Creating the Celery worker:

Create an instance of the Celery worker, add the Celery configuration. The Celery configuration will be defined a little later in config.py.

app/__init__.py:

from celery import Celery

celery = Celery(__name__, broker=Config.CELERY_BROKER_URL)

def create_app(config_name):
    app = Flask(__name__)
    :
    :
    celery.conf.update(app.config)
    :

Adding the Celery worker to the app instance:

Take the instance of the celery object we created and and add it to the app context (read about the app_context here).

celery_worker.py:

import os
from app import celery, create_app

app = create_app(os.getenv('FLASK_CONFIG') or 'default')
app.app_context().push()

Configuring Celery and Redis:

During development, your Celery client and Redis broker will be running on your local machine, however during deployment – these connections will be to a remote server. As you’ll need 2 setups, you’ll need to create the Config setup for both development and deployment. On DVR, I set an environment variable “is_prod” to True, which allows me to test if I’m in the deployed environment.

All of this configuration will be added to the Celery object in app/__init__.py, when we create the celery object and pass in the config with the command: celery.conf.update(app.config).

config.py:

First, I create the setup for the Celery beat schedule, I set the schedule for 5 minutes, which is 300 seconds.

# Create Celery beat schedule:
celery_get_manifest_schedule = {
    'schedule-name': {
        'task': 'app.getManifest.periodic_run_get_manifest',
        'schedule': timedelta(seconds=300),
    },
}

Note: The task  is named app.getManifest.periodic_run_get_manifest, the task is located in the “app” folder, in the “getManifest” file, and the function is called periodic_run_get_manifest.

Next, I create the Config object, with the Celery and Redis settings, for both production and development.

class Config:
    CELERYBEAT_SCHEDULE = celery_get_manifest_schedule
    # Development setup:
    if not is_prod:
        CELERY_BROKER_URL = 'redis://localhost:6379/0'
        CELERY_RESULT_BACKEND = 'redis://localhost:6379/0'
        REDIS_HOST = 'localhost'
        REDIS_PASSWORD = ''
        REDIS_PORT = 6379
        REDIS_URL = 'redis://localhost:6379/0'

    # Production setup:
    else:
        # Celery:
        CELERY_BROKER_URL = os.environ.get('REDIS_URL')
        CELERY_RESULT_BACKEND = os.environ.get('REDIS_URL')
        # Redis:
        REDIS_URL = os.environ.get('REDIS_URL')

Note: Both the Celery Broker URL is the same as the Redis URL (I’m using Redis as my messge Broker) the environment variable “REDIS_URL” is used for this.

Connecting to the Celery and Redis server:

Now that we’ve created the setup for the Celery and Redis we need to instantiate the Redis object and create the connection to the Redis server.

I also ping the Redis server to check the connection.

getManifest.py:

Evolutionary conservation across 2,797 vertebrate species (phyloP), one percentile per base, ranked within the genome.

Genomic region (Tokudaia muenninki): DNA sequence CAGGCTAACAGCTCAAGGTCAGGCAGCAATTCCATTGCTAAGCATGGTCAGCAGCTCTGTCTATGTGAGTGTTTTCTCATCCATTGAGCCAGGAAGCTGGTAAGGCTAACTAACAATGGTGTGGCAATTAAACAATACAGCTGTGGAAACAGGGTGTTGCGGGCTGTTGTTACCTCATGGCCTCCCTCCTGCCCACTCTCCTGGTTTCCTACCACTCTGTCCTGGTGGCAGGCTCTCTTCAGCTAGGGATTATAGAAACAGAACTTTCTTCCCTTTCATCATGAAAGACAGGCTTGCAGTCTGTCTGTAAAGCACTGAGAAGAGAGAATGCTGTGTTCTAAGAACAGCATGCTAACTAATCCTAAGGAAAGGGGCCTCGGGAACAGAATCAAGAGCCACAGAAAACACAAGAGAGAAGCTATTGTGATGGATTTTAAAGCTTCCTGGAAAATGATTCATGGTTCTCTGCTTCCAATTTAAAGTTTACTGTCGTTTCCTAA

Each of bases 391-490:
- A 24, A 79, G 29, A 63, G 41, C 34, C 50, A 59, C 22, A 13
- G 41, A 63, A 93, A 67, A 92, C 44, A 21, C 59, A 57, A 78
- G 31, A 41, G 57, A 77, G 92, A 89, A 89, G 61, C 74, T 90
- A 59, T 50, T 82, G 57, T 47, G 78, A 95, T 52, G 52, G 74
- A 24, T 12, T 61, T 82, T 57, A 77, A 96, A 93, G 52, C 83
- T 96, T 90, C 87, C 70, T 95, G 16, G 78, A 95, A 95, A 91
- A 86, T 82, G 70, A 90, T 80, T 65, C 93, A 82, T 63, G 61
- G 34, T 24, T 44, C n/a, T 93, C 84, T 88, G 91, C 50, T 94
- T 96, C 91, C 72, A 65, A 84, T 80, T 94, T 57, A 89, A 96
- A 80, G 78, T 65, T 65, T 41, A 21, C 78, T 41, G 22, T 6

from . import celery
from celery.task.base import periodic_task
from config import config, Config

# Set Redis connection:
redis_url = urlparse.urlparse(Config.REDIS_URL)
r = redis.StrictRedis(host=redis_url.hostname, port=redis_url.port, db=1, password=redis_url.password)

# Test the Redis connection:
try: 
    r.ping()
    print "Redis is connected!"
except redis.ConnectionError:
    print "Redis connection error!"

Note: I tried to manually add the hostname, port and password as strings and populate the redis.StrictRedis command, however, this wouldn’t work for me and I could only connect to the Redis server if I used urlparse to format the URL for me (I presume it’s looking for a URL object and not a String object but couldn’t I figure out why).

The db=1 sets the database table number to 1, it defaults to 0 if not added.

REDIS_URL:

redis://h:p0dc...449@ec2-...-123.compute-1.amazonaws.com:48079

which is on the format of:

redis://<username>:<PASSWORD>@<HOST>:<PORT>

You can set this as an environment variable on Heroku by using the following command:

heroku config:set REDIS_URL redis://h:p0dc...449@ec2-...-123.compute-1.amazonaws.com:48079

Creating the asynchronous task:

Here is the definition of the run_get_manifest() function, it’s pretty huge so I won’t include all of the code.

However, the important thing to note is the @celery.task decorator.

@celery.task(name='tasks.async_run_get_manifest')
def run_get_manifest():
    """ Run the entire get_manifest flow as a single function """
    build_path()
    manifest_version = request_manifest_version()
    if check_manifest(manifest_version) is True:
        getManifest()
        buildTable()
        manifest_type = "full"
        all_data = buildDict(DB_HASH)
        writeManifest(all_data, manifest_type)
        cleanUp()
    else:
        print "No change detected!"

    return

To create the asynchronous function, I create a new  function async_run_get_manifest().

Inside this function, I call the original run_get_manifest function but add the delay() method, we can access the delay() method as we have wrapped the run_get_manifest() function in the @celery_task decorator.

def async_run_get_manifest():
    """ Asynchronous task, called from API endpoint. """
    run_get_manifest.delay()
    return

Creating the periodic task:

To create the periodic function, I create a new  function periodic_run_get_manifest().

This function is decorated with the @periodic_task decorator. The “run_every” parameter is required and sets the time interval.

@periodic_task(run_every=timedelta(seconds=300))
def periodic_run_get_manifest():
    """ Perodic task, run by Celery Beat process """
    run_get_manifest()
    return

So now I have 2 functions, that do the same thing, but with some important differences:

  1. periodic_run_get_manifest(): This is the periodic task that is run every 5 minutes.